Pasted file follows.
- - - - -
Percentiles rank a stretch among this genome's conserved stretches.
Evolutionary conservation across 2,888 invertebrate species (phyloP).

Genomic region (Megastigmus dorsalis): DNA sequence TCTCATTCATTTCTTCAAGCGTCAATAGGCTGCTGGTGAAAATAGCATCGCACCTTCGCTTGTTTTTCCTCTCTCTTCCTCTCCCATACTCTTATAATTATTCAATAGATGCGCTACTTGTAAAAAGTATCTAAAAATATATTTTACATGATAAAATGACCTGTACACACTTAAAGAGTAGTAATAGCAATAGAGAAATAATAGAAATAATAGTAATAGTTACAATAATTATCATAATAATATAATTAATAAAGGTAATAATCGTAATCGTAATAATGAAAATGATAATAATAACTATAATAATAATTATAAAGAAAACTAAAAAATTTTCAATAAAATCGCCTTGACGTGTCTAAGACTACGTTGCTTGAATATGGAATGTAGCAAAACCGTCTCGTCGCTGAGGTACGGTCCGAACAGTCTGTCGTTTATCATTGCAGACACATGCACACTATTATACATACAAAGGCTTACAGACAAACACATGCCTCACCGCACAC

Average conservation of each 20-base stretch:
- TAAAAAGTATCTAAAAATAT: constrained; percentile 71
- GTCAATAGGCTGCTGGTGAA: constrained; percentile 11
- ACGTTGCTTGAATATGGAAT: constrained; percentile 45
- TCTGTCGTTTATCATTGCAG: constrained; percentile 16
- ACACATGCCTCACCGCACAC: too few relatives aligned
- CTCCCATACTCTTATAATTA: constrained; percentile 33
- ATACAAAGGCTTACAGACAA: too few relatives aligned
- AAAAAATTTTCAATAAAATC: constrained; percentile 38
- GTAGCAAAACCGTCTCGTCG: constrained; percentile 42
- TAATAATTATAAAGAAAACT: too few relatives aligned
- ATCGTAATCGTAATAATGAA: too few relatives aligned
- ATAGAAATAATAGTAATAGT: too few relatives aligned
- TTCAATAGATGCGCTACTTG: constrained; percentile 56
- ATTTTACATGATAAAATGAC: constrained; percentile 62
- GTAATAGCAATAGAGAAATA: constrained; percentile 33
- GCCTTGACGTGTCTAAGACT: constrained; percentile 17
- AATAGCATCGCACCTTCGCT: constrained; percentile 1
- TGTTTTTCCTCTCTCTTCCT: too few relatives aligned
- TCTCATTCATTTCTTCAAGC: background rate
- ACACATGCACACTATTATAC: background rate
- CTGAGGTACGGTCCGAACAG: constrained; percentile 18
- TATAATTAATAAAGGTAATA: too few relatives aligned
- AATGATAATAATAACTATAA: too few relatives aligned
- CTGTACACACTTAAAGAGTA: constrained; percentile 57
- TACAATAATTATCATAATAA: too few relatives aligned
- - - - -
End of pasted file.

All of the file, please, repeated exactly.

Percentiles rank a stretch among this genome's conserved stretches.
Evolutionary conservation across 2,888 invertebrate species (phyloP).

Genomic region (Megastigmus dorsalis): DNA sequence TCTCATTCATTTCTTCAAGCGTCAATAGGCTGCTGGTGAAAATAGCATCGCACCTTCGCTTGTTTTTCCTCTCTCTTCCTCTCCCATACTCTTATAATTATTCAATAGATGCGCTACTTGTAAAAAGTATCTAAAAATATATTTTACATGATAAAATGACCTGTACACACTTAAAGAGTAGTAATAGCAATAGAGAAATAATAGAAATAATAGTAATAGTTACAATAATTATCATAATAATATAATTAATAAAGGTAATAATCGTAATCGTAATAATGAAAATGATAATAATAACTATAATAATAATTATAAAGAAAACTAAAAAATTTTCAATAAAATCGCCTTGACGTGTCTAAGACTACGTTGCTTGAATATGGAATGTAGCAAAACCGTCTCGTCGCTGAGGTACGGTCCGAACAGTCTGTCGTTTATCATTGCAGACACATGCACACTATTATACATACAAAGGCTTACAGACAAACACATGCCTCACCGCACAC

Average conservation of each 20-base stretch:
- TAAAAAGTATCTAAAAATAT: constrained; percentile 71
- GTCAATAGGCTGCTGGTGAA: constrained; percentile 11
- ACGTTGCTTGAATATGGAAT: constrained; percentile 45
- TCTGTCGTTTATCATTGCAG: constrained; percentile 16
- ACACATGCCTCACCGCACAC: too few relatives aligned
- CTCCCATACTCTTATAATTA: constrained; percentile 33
- ATACAAAGGCTTACAGACAA: too few relatives aligned
- AAAAAATTTTCAATAAAATC: constrained; percentile 38
- GTAGCAAAACCGTCTCGTCG: constrained; percentile 42
- TAATAATTATAAAGAAAACT: too few relatives aligned
- ATCGTAATCGTAATAATGAA: too few relatives aligned
- ATAGAAATAATAGTAATAGT: too few relatives aligned
- TTCAATAGATGCGCTACTTG: constrained; percentile 56
- ATTTTACATGATAAAATGAC: constrained; percentile 62
- GTAATAGCAATAGAGAAATA: constrained; percentile 33
- GCCTTGACGTGTCTAAGACT: constrained; percentile 17
- AATAGCATCGCACCTTCGCT: constrained; percentile 1
- TGTTTTTCCTCTCTCTTCCT: too few relatives aligned
- TCTCATTCATTTCTTCAAGC: background rate
- ACACATGCACACTATTATAC: background rate
- CTGAGGTACGGTCCGAACAG: constrained; percentile 18
- TATAATTAATAAAGGTAATA: too few relatives aligned
- AATGATAATAATAACTATAA: too few relatives aligned
- CTGTACACACTTAAAGAGTA: constrained; percentile 57
- TACAATAATTATCATAATAA: too few relatives aligned